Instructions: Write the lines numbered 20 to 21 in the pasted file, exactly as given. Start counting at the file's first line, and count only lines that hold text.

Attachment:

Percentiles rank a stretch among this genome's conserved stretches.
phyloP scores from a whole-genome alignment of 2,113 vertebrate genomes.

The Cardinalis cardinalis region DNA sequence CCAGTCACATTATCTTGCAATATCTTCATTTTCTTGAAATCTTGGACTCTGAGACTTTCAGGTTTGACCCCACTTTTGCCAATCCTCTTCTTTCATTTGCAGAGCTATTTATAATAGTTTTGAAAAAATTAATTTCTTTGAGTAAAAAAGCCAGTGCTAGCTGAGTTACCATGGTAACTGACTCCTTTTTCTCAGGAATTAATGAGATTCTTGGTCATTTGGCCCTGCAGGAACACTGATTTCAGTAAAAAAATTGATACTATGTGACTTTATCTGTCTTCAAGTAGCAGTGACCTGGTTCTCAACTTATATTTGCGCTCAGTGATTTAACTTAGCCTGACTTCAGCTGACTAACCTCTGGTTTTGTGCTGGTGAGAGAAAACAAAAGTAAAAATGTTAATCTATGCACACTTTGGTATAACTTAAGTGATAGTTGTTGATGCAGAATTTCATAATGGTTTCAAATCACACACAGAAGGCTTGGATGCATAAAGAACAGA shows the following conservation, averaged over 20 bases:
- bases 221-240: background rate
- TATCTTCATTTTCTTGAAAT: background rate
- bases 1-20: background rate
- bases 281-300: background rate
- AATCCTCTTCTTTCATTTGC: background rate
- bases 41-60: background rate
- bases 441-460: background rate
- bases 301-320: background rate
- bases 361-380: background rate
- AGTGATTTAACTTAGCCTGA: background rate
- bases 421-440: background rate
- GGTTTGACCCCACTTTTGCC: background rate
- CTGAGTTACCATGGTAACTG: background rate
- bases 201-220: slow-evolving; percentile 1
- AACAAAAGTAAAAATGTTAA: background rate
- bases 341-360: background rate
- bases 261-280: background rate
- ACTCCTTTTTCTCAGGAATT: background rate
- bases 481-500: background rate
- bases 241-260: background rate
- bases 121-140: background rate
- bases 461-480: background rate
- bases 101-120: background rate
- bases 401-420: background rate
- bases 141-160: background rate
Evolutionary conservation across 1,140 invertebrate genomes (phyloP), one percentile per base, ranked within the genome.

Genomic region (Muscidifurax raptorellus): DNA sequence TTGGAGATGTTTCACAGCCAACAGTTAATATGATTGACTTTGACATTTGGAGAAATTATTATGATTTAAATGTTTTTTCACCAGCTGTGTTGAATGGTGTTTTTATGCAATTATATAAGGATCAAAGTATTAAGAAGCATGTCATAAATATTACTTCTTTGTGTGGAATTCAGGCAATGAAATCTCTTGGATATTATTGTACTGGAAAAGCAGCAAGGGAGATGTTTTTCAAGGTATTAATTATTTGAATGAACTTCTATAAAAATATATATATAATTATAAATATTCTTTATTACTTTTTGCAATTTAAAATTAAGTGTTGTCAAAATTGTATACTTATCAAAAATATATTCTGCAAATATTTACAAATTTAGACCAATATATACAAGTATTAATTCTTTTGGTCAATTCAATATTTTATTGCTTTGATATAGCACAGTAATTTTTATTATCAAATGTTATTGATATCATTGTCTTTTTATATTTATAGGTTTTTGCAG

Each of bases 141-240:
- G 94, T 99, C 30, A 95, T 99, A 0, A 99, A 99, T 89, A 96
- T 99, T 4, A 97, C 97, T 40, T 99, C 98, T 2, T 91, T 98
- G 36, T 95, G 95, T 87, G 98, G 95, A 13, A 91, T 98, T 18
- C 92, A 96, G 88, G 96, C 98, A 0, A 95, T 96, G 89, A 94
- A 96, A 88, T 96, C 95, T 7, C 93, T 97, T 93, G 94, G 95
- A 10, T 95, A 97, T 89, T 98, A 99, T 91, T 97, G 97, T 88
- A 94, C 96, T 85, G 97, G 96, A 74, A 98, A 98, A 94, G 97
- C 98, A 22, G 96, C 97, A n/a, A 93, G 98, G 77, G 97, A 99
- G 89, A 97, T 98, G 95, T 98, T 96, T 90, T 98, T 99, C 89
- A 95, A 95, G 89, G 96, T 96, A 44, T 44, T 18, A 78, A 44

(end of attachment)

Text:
- bases 261-280: background rate
- ACTCCTTTTTCTCAGGAATT: background rate